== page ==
The Mastermind Way of Co-creating

Napolean Hill, who first coined the term “mastermind” in his book, Think and Grow Rich, described a mastermind as follows:

“The coordination of knowledge and effort of two or more people, who work toward a definite purpose, in the spirit of harmony…. No two minds ever come together without thereby creating a third, invisible intangible force, which may be likened to a third mind.”

The key feature of a mastermind is that there is a collaboration among participants that causes a greater level of genius to emerge than any single person could have achieved on his own, no matter how brilliant he is. The whole is greater than the sum of the parts.

The Successful Mastermind

The key to a mastermind group being successful is a combination of self-awareness, respect for other members and their perspectives, and a willingness to learn and change as a result of the conversation. It is also helpful to simply know HOW to engage in difficult conversations without becoming emotionally charged. There is a skill to civil debate that is largely developed through a combination of instruction/modeling and practice.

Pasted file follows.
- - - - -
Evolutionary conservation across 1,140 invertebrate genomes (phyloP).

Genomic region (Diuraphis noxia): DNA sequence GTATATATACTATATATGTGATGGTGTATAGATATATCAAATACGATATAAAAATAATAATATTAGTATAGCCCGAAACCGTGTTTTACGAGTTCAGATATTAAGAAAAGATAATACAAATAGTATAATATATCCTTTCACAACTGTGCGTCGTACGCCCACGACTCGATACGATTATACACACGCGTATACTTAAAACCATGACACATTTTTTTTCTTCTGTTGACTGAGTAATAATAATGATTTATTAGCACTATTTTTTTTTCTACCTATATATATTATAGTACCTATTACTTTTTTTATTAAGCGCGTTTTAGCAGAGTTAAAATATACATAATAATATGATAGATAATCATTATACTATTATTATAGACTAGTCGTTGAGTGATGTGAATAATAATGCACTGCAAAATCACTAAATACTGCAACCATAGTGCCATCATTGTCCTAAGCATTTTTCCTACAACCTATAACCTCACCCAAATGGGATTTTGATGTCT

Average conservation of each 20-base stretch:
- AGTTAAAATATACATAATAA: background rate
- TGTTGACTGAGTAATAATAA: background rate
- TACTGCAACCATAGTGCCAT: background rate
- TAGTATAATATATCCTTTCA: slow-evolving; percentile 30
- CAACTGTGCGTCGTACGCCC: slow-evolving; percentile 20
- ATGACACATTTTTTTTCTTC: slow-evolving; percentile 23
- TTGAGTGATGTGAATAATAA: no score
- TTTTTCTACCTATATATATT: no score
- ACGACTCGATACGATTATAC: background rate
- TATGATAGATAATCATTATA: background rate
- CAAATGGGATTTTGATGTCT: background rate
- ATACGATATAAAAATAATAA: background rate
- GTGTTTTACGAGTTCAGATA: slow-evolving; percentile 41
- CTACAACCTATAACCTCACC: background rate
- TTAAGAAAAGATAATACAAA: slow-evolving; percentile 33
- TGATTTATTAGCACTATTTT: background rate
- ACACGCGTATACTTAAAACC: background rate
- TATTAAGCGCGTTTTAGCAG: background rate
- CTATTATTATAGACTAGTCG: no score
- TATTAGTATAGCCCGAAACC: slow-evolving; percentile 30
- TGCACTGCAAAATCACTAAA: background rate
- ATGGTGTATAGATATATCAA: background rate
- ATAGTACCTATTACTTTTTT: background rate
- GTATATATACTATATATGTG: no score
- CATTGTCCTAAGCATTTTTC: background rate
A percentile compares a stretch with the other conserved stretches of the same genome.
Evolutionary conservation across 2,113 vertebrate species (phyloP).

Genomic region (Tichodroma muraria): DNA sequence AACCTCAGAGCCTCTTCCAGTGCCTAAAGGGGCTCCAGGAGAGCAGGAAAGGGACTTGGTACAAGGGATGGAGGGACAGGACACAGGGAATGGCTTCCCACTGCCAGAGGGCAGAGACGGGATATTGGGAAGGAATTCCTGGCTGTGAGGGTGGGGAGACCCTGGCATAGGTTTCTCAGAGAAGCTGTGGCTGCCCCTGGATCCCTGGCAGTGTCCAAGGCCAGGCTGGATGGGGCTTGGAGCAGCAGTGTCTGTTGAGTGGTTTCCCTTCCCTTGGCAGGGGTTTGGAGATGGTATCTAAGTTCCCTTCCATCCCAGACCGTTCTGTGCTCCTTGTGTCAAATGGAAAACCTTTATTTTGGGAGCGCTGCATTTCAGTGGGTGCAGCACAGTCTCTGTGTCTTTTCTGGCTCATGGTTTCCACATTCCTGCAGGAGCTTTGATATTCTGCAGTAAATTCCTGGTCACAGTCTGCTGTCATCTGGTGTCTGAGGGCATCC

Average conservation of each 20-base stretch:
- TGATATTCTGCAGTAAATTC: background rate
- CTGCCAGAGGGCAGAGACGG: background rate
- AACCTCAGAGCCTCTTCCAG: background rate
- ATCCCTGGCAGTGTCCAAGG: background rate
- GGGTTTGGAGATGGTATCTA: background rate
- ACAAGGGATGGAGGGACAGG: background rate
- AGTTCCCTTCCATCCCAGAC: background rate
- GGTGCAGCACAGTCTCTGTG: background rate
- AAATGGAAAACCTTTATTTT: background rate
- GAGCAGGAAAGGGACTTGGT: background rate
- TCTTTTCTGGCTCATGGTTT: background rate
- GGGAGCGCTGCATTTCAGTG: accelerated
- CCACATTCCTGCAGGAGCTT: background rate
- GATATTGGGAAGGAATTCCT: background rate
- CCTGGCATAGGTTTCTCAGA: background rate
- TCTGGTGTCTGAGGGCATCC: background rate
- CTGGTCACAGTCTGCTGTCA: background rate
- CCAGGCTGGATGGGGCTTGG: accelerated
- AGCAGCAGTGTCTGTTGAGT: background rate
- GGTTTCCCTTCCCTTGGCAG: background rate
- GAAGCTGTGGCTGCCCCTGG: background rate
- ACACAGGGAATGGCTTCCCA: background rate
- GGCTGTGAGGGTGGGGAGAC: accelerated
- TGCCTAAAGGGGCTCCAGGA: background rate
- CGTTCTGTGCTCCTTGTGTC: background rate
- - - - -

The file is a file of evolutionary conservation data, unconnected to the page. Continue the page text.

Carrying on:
Without self-awareness, one is likely to respond defensively when the situation calls for flexibility and a broader perspective.

Without respect for others in the conversation, it is unlikely participants will truly listen to what others are saying or be willing to let their own views evolve as a result of what they are hearing.

Without a willingness to learn and grow during the course of the interaction, discussions devolve into arguments. No forward movement is possible.

And without skill, the best intentions still fall into chaos.

An Example of Getting it Right

I recently took part in a spontaneous mastermind that came together on Blab. We were just intending to discuss the state of civil discourse in America, and what to do about it. Instead we unconsciously utilized all the features of a mastermind group, to great final effect.

Find out more about that meeting, its co-created solutions, plus upcoming community conversations, and implications for our collective future within the full article from which this is excerpted at

Have you ever been a part of a mastermind group, however formal or informal? How do you feel it benefited you to collaborate in this way?

I look forward to your input. What can we co-create even just within a comment-based interaction?

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